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December 1, 2014 Vol. 69 No. 22 Back to Bulletin Main Page

ITALY: Court of Appeal of Milan Finds Parasitic Behavior in Gucci v. Guess

In July 2014, the Court of Appeal of Milan issued a decision in relation to an appeal filed by Guccio Gucci S.p.A. and Luxury Goods Italia S.p.A. against Guess? Inc., Guess Italia SRL (together, Guess) and Inc. Guccio Gucci S.p.A. & Luxury Goods Italia S.p.A. v. Guess? Inc., Guess Italia SRL & Inc. (Court of Appeal of Milan July 10, 2014).

The District Court of Milan (the lower court) had rejected all trademark infringement and unfair competition claims filed by Gucci.

However, the Appeal Court, while finding no trademark infringement on the part of Guess, said that Guess was liable for unfair competition since the entrepreneurial behavior exhibited by Guess was “contrary to the constitutional principles of freedom of private economic initiative and freedom of competition.”

In his opinion, the judge said, “The techniques and precautions employed by Guess are such as to avoid confusion of the signs of this enterprise with the competitor GUCCI, but in an overview, there is clearly a constant tension to imitate GUCCI’s designs; such acts, taken individually, do not constitute trademark infringement , but the repetition [of same], in time, constitutes a violation of the principles of professional correctness. This emerges from a comparison of the same product categories of the two fashion houses, on public display in a limited period of time (see bags, footwear, accessories, jewels…in all cases, the product launched by GUESS, immediately after the presentation of GUCCI collections, recalls very much—in the shape, color, material, graphic and decorative choices, or also for the combination of these elements together—GUCCI’s stylistic choices. Therefore, independently from the likelihood of confusion of the products between the competitors, the fact remains that GUESS’ initiative, implemented through a plurality of acts, is guided by a systematic and massive exploitation of the initiative and creativity of others. Therefore, in the opinion of this Court, GUESS is responsible for parasitic behavior.….”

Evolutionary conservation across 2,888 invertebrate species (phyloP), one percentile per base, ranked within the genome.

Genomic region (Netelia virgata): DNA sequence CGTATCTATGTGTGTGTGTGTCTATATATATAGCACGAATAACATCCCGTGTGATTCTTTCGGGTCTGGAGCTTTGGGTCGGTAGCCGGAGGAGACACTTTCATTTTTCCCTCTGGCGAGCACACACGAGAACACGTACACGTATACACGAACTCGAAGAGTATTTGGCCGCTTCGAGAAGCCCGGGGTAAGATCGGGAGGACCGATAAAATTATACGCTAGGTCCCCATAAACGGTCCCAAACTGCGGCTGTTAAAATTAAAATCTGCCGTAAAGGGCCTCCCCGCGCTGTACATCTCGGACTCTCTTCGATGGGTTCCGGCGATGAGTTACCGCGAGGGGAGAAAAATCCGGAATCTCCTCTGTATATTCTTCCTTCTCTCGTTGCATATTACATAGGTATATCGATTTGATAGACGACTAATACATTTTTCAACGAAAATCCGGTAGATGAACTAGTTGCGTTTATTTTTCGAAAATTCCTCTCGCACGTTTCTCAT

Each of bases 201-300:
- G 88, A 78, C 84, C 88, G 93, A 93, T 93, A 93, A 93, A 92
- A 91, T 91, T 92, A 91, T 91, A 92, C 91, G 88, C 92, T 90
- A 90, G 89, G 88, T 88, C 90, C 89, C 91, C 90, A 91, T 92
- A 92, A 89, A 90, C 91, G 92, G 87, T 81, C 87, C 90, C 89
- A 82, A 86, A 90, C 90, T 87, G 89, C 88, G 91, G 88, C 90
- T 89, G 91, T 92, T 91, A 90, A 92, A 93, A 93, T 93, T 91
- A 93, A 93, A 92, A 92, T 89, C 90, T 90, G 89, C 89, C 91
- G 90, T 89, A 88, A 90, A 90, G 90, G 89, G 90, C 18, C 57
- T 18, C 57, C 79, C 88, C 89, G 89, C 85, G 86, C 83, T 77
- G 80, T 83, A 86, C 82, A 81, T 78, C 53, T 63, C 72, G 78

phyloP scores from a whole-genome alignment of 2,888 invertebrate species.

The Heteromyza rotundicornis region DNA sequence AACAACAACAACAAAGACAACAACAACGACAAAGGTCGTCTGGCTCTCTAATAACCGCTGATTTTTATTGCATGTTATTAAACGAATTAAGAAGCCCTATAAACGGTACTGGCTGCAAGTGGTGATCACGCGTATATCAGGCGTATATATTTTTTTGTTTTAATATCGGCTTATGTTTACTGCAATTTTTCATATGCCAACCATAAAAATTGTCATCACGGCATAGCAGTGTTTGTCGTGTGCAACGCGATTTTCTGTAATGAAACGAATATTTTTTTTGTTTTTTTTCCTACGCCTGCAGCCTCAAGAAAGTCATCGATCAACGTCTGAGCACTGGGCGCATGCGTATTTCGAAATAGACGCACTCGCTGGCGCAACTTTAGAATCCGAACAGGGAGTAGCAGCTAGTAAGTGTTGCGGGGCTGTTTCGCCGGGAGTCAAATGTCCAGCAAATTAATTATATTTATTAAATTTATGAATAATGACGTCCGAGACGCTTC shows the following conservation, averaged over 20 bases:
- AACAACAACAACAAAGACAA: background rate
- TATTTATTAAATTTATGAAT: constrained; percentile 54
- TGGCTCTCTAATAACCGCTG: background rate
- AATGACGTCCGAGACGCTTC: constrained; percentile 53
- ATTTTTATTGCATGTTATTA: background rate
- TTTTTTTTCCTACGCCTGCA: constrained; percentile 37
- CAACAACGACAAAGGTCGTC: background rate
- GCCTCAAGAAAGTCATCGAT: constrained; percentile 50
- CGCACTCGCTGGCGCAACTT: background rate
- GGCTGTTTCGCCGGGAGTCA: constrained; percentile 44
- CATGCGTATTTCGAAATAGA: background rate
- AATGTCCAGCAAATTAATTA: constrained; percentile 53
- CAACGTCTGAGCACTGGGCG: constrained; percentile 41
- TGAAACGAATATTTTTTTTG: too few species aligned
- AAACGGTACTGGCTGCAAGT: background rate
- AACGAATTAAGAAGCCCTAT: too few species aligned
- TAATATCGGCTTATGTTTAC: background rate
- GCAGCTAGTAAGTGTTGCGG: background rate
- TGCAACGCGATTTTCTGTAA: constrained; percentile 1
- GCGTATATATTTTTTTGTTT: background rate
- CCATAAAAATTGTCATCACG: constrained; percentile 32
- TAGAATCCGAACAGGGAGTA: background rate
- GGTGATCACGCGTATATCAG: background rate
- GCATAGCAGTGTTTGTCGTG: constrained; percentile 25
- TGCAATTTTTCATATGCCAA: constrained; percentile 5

Therefore, the Court of Appeal held Guess responsible for the performance of acts of unfair competition to the detriment of Gucci and ordered Guess to pay damages deriving from  the unfair conduct.

Parasitic conduct is rarely recognized by Italian courts and was not recognized in the first instance decision. A definition of parasitic conduct was set out for the first time in 1956 by the Italian author and professor Remo Franceschelli, who said it consisted of the systematic and continuous completion—by a competitor—of multiple acts of imitative behavior of others, carried out parasitically, exploiting the work, studies and, in general, the activities carried out by the imitated entrepreneur. (Franceschelli, Parasitic Competition, in Rivista di Diritto Industriale, 1956). This was confirmed to be an act of unfair competition contrary to Article 2598.3 of the Italian Civil Code by the Italian Supreme Court on April 17, 1962, in the well-known case Motta Alemagna (Case No. 752).

Although every effort has been made to verify the accuracy of items in the INTA Bulletin, readers are urged to check independently on matters of specific concern or interest. 

© 2014 International Trademark Association